Up until now the discussion has focused on using pairs of frames. This approach can be extended to compute the camera pose of a video sequence by choosing a pair of “key” frames every K frames and applying a frame alignment process.
To recover the pose of non-key frames, bundle adjustment, a standard non-linear minimization procedure used in photogrametry, is used. A bundle adjustment (e.g., a Levenberg-Marquardt algorithm) is used to enforce global consistency of the estimated camera poses based on the relative camera poses and frame alignment. As a result of the bundle adjustment, the invention cannot only interpolate the camera poses from non-key frames, but also smooth poses for key-frames.
More specifically, let Ĥ_{i}_{i }represent the unknown similarity transformation from camera centered local coordinate system and frame I to global coordinate and let H_{i }be the similarity obtained by ICP frame alignment. Let W_{i,l+K }represent the rigid transformation between adjacent cameras i, i+K as estimated by pose recovery let [u_{im}] be a set of 3D test points in frame that lie in the vicinity of the scene structure (any three or more well distributed points will suffice). The unknown Ĥ_{i }is estimated by minimizing the cost function:
penalizes inconsistency with frame alignment,
Inconsistency with pose recovery, and λ is the ratio of frame alignment variance to pose recovery variance.
The invention processes video frames continuously using the following steps:
One of the advantages of the proposed framework is that only close frames are used to compute the depth maps; hence, the algorithm is not very sensitive to accumulated errors of pose estimation in a long sequence.
At step 506, the method 500 uses either a traditional modeling approach that builds a geometry model from 3D sensor data or a novel modeling approach, the so-called “model through registration” approach, that fuses three-dimensional information from both the three-dimensional sensor and the video sensor to build a final three-dimensional model. At step 510, the 3D model is textured with the video texture. The process 500 ends at step 512.
Referring to FIGS. 7, 8 and 9, a real example is shown where point clouds from video and LIDAR are fused to build a model. A point cloud inferred from the camera sensor can be used to compensate for the missing information from the three-dimensional sensor data.
To directly utilize the three-dimensional geometry information derived from video, a high quality depth map is necessary. For example, the motion stereo point cloud based on the plane-plus-parallax framework is sufficient for ICP alignment, but the three-dimensional points are noisy and sharp edges are not well recovered. To improve the three-dimensional reconstruction of 3D geometry, the so-called modeling through registration method 700 of FIG. 7 can be applied. This approach is now possible because a three-dimensional model is not required for alignment in the proposed framework. The potential advantages of this modeling approach are two-fold, (1) missing information from the three-dimensional sensor can be complimented by the information from a video camera and, (2) dynamic modeling is possible that, for example, models new three-dimensional structures appearing in recently acquired video, but not in the 3D sensor data. The method 700 begins at step 702 and proceeds to step 704, where the method 700 applies a stereo algorithm that preserves sharp edges, for example, the well-known color segmentation-based stereo algorithm, to obtain high quality depth map (FIG. 8A). At step 706, this depth map is used to create a 3D point cloud (FIG. 8B) from the estimated depth map. The point cloud from 3D sensor is depicted in FIG. 8C. At step 708, the method 700 uses ICP to align the video inferred point cloud onto the 3D sensor point cloud, to create (at step 710) a composite point cloud (shown in FIG. 8D) and use the composite to build a 3D model interactively. The textured model is shown in FIG. 8E. The method 700 ends at step 714.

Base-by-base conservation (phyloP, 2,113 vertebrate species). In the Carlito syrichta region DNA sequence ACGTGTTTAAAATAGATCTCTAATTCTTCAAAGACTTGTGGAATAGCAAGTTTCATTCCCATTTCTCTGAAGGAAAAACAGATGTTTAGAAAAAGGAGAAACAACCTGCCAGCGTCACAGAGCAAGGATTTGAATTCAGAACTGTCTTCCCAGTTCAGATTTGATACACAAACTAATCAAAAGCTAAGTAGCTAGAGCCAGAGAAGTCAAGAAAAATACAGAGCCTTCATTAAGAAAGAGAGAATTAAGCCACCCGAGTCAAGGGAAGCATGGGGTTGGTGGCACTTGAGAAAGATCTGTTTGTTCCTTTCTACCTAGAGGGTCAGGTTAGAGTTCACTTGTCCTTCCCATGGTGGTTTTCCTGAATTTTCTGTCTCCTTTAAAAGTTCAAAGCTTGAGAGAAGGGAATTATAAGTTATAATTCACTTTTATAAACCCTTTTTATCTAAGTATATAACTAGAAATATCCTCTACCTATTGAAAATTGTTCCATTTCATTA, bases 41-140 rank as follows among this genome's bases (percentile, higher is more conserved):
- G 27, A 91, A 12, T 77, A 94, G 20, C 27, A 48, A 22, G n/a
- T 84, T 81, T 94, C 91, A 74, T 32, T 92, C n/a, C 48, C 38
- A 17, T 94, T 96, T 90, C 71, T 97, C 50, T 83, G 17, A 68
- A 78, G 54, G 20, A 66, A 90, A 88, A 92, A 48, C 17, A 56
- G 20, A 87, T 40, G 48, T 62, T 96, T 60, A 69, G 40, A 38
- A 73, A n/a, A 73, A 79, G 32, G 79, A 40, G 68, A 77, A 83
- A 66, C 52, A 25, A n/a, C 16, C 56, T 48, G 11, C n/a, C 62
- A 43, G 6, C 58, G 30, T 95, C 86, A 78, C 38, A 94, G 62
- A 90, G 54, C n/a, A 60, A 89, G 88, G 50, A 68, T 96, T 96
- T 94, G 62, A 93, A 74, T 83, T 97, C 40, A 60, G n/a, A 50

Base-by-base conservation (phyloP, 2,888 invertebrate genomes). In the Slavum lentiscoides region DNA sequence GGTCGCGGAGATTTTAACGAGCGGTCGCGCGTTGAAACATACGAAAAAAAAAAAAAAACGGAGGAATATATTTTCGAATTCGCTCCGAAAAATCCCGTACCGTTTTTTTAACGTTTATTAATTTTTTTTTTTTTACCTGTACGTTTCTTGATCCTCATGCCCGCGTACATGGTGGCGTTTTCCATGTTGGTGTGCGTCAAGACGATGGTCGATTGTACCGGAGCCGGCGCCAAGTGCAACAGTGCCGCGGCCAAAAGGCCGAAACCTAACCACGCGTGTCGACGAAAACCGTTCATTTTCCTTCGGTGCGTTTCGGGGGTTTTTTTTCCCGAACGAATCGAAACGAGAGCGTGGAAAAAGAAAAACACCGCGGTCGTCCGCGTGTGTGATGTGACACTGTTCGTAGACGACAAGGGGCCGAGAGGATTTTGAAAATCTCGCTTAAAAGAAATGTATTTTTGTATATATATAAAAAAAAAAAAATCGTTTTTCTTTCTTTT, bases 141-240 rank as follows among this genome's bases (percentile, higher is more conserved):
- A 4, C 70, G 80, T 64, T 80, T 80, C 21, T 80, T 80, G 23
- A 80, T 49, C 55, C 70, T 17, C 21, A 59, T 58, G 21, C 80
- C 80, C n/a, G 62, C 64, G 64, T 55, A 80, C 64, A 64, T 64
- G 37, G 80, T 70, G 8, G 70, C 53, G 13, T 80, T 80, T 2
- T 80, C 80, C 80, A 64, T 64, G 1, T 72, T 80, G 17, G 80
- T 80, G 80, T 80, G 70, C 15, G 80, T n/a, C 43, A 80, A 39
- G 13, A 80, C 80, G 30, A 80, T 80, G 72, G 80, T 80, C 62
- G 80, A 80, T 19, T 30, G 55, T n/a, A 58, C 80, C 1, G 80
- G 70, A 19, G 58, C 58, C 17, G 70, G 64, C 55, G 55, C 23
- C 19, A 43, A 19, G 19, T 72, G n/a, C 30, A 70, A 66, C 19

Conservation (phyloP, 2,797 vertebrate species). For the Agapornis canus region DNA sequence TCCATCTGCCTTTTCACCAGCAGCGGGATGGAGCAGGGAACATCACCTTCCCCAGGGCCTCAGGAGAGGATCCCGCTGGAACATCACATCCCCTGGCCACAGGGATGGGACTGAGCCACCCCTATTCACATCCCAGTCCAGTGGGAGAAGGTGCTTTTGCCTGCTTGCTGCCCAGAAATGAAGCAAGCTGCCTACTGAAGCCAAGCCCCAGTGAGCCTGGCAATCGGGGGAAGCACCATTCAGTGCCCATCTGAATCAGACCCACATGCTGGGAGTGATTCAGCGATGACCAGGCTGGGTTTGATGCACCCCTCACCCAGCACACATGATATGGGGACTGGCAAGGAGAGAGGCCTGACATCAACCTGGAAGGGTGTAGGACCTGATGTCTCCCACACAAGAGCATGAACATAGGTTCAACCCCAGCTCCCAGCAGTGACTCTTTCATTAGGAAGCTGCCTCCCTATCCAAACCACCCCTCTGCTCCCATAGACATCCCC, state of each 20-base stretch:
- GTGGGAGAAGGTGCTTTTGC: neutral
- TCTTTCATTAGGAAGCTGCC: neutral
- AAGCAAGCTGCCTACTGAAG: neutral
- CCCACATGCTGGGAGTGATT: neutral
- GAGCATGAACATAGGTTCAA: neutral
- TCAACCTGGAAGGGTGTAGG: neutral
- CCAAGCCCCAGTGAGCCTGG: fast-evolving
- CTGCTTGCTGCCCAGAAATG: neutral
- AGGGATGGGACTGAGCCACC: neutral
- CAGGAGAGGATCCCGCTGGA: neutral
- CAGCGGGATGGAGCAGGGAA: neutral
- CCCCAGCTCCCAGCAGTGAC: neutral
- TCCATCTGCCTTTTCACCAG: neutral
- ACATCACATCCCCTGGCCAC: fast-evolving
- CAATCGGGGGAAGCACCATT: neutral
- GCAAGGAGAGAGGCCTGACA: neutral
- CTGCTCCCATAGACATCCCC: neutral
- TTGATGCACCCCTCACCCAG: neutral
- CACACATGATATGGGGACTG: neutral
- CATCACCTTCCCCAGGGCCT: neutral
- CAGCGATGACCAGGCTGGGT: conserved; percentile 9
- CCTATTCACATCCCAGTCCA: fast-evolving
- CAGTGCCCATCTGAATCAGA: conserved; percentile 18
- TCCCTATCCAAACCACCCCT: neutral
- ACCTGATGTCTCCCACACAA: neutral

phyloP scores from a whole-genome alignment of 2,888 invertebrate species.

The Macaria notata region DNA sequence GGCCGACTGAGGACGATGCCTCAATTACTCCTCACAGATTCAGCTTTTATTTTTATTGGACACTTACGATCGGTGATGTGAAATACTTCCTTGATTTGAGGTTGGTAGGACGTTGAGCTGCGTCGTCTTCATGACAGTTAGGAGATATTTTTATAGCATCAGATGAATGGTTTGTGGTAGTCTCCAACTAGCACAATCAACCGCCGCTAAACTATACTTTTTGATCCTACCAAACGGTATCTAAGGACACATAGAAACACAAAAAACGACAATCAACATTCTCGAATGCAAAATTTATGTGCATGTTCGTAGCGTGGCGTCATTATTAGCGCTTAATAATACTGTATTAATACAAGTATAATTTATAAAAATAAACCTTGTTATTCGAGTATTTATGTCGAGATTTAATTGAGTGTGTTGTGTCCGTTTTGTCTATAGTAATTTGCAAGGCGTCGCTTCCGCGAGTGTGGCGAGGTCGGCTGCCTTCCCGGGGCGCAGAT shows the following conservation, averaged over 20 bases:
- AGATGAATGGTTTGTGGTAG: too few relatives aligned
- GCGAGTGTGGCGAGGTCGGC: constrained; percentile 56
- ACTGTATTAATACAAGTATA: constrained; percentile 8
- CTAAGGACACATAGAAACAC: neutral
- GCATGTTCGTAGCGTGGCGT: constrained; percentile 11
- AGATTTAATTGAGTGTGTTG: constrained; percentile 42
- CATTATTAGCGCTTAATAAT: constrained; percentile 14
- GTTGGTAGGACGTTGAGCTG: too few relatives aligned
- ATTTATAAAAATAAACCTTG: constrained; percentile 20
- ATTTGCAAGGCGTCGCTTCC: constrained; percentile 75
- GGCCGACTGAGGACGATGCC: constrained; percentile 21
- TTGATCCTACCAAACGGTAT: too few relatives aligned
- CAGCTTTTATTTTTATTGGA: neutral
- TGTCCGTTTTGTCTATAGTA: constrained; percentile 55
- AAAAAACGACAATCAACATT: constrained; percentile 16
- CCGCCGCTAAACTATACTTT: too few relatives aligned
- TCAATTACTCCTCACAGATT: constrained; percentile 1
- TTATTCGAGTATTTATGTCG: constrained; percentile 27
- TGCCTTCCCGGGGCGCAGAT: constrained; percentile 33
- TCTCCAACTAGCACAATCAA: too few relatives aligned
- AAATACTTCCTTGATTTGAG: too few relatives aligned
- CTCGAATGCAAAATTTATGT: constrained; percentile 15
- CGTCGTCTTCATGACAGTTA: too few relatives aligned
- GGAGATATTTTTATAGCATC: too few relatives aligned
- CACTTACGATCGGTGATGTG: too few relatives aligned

FIG. 9(A)-(D) compares the results of modeling a scene using various techniques. FIG. 9A depicts a geometry model that is constructed in accordance with the invention using both video and 3D sensors. FIG. 9B depicts a geometry model created using the 3D sensor only, where location 902 identifies missing information in the 3D sensor point cloud. The same location 902 in FIG. 9A is filled by information gleaned from the 2D video point cloud. FIG. 9C depicts the textured model of FIG. 9A with texturing applied, and FIG. 9D depicts the textured model of FIG. 9B with texturing applied. The improved geometry modeling of FIG. 9A produces a correctly textured image.
The foregoing is directed to embodiments of the present invention, other and further embodiments of the invention may be devised without departing from the basic scope thereof, and the scope thereof is determined by the claims that follow.